On Brown's signal, a long procession of cars began wending past the boarded-up apartment houses and shabby stores of Oak Cliff. The stubby trees were barren of leaves that January morning, and the Texas plain melted into the gray sky. As the cars rounded a corner, a young black man stood on a curb with his hat over his heart, probably not knowing whom he honored but honoring her all the same. The procession crossed the Trinity River and


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passed Southern Methodist University Medical Center, where Minnie Collins Boyd had died. Willie Brown's mother traveled to her final resting place in a cemetery in the white suburbs north of Dallas.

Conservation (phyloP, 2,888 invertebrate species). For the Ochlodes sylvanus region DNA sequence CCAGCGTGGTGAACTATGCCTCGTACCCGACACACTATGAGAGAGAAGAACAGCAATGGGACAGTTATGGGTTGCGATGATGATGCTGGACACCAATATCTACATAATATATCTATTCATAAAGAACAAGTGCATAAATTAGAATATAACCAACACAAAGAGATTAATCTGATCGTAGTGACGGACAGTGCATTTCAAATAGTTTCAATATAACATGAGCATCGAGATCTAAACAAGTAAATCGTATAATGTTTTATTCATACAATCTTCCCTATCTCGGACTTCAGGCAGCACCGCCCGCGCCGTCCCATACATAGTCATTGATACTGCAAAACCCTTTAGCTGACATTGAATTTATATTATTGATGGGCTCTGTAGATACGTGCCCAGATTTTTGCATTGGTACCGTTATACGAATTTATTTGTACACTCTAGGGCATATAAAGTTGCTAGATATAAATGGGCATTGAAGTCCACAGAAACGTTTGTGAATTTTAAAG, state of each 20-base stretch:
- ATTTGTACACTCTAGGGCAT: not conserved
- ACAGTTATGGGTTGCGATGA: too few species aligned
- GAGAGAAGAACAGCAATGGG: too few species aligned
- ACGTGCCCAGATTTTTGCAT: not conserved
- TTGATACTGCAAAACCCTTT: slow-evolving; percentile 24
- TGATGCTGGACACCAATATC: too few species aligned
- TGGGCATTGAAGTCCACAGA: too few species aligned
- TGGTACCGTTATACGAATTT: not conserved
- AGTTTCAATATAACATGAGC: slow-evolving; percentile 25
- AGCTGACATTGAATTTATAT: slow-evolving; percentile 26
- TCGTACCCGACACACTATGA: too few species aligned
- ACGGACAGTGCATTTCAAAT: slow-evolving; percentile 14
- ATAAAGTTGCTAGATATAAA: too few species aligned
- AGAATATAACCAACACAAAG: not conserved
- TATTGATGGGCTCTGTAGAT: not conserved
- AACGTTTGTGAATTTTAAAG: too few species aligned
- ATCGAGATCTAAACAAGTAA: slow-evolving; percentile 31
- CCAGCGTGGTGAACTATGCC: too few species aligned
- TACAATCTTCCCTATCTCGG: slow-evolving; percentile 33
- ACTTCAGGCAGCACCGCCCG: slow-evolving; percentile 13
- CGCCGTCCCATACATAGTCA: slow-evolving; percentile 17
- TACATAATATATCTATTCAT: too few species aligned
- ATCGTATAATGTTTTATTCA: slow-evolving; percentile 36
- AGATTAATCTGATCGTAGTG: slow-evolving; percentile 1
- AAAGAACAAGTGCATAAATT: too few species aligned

Willie Brown did not linger at his mother's graveside. He hung back while his uncle and sisters wept under a canopy while the final prayers were said. Brown stood quietly at the rear of the crowd, accepting more handshakes and whispers from other politicians. When the prayers were completed over his mother's casket, Willie Brown turned and gripped hands with his wife, and they walked back to their limousine. Within a few hours he was flying back to his adopted domain in California, his final duty to his mother completed.

Those who came to the funeral of Minnie Collins Boyd saw a rare glimpse of where Willie Brown came from and how far he had traveled in his remarkable journey. But to know where Willie Brown was going—to know what really drove him—they needed to know from what he had fled.